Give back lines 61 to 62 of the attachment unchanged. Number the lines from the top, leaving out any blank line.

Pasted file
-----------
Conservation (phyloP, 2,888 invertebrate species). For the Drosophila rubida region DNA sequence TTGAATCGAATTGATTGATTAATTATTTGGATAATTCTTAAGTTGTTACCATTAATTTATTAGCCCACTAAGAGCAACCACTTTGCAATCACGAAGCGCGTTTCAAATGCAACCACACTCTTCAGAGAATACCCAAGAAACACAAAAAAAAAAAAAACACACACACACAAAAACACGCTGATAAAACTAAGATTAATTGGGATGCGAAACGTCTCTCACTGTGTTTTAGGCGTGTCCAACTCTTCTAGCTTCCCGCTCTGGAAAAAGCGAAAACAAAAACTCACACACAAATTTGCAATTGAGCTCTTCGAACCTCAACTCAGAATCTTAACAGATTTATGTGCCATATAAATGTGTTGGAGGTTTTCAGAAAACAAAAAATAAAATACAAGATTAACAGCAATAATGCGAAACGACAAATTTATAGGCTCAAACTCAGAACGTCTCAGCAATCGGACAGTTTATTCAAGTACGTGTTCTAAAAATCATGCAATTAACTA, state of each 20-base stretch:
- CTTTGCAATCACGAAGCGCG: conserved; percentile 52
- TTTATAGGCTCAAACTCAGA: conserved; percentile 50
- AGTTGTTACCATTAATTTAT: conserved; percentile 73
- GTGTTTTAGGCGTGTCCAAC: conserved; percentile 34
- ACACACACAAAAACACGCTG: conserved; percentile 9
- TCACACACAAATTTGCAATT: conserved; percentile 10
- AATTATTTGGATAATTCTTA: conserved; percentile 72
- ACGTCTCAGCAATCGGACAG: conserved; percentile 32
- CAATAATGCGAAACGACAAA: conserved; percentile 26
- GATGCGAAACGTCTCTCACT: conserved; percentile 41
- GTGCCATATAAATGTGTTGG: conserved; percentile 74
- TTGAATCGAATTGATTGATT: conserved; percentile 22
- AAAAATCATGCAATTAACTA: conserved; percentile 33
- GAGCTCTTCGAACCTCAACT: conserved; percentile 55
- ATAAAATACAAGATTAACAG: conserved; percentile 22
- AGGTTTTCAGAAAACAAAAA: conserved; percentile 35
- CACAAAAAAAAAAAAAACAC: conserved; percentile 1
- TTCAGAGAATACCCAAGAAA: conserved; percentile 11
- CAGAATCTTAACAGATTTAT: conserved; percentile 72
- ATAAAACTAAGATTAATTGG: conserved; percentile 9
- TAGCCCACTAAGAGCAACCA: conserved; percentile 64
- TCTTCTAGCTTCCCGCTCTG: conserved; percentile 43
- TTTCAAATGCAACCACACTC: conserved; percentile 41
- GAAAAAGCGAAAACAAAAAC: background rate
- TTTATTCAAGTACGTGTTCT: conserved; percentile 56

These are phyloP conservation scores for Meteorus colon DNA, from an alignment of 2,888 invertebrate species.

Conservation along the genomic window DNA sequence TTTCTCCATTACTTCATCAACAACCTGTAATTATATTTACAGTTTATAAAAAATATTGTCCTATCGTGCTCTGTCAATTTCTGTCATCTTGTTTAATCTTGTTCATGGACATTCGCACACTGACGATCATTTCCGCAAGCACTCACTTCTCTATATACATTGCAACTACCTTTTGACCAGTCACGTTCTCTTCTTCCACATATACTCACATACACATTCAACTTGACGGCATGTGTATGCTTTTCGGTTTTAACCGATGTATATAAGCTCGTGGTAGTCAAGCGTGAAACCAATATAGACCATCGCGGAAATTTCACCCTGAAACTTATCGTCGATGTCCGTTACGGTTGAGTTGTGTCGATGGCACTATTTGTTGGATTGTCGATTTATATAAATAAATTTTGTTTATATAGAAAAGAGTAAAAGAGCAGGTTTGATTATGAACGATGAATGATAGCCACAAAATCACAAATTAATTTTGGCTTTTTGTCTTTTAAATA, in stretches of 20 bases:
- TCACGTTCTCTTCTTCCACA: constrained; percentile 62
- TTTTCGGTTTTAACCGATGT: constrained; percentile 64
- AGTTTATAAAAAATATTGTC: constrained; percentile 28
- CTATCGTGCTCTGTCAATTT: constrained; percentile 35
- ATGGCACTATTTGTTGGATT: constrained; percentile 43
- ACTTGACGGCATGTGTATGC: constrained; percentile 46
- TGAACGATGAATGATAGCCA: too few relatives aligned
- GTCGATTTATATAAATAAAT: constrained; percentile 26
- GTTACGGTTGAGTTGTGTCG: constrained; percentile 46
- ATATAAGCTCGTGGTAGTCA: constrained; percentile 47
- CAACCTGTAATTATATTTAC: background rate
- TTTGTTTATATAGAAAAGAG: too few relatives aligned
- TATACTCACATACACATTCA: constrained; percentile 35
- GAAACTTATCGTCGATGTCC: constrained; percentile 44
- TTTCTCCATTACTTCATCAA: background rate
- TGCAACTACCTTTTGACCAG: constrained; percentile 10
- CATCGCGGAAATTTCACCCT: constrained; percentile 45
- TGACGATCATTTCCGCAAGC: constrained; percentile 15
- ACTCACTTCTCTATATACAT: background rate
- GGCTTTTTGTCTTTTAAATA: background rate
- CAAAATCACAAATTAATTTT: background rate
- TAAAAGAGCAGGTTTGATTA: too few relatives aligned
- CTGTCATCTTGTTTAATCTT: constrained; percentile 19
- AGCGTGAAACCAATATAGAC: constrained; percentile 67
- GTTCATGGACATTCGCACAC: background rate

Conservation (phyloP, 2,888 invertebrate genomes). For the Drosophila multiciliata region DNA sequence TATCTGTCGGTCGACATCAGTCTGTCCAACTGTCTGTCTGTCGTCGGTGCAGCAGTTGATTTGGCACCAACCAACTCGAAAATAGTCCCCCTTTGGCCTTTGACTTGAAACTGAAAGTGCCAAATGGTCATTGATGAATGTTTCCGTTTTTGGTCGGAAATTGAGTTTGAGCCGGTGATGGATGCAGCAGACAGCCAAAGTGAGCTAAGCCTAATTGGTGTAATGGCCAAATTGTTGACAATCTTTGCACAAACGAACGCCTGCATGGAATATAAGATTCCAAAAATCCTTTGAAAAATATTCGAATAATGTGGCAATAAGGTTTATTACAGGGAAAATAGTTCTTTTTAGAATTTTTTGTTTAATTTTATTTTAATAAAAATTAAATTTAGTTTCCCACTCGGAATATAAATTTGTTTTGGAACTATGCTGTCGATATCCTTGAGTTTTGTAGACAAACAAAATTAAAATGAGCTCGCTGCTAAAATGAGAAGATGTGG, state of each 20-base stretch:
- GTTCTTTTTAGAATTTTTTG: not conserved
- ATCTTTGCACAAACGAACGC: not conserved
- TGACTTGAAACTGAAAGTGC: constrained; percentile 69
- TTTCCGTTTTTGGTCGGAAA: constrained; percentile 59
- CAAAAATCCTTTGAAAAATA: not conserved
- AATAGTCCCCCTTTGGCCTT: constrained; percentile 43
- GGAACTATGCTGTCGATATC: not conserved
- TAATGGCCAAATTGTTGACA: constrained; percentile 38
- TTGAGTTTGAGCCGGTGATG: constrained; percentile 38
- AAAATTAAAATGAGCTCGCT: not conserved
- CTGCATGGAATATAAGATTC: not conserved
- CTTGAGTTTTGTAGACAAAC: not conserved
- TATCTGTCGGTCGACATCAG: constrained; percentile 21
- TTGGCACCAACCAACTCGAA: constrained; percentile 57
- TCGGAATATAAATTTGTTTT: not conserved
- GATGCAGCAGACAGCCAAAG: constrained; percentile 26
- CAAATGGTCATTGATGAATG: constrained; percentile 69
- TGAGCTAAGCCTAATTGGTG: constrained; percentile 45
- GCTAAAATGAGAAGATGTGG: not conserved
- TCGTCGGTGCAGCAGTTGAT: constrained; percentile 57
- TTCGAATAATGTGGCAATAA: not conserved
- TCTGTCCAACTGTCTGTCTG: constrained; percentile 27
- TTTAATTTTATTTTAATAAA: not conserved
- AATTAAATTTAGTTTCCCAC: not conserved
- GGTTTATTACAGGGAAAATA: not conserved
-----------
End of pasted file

- GGAACTATGCTGTCGATATC: not conserved
- TAATGGCCAAATTGTTGACA: constrained; percentile 38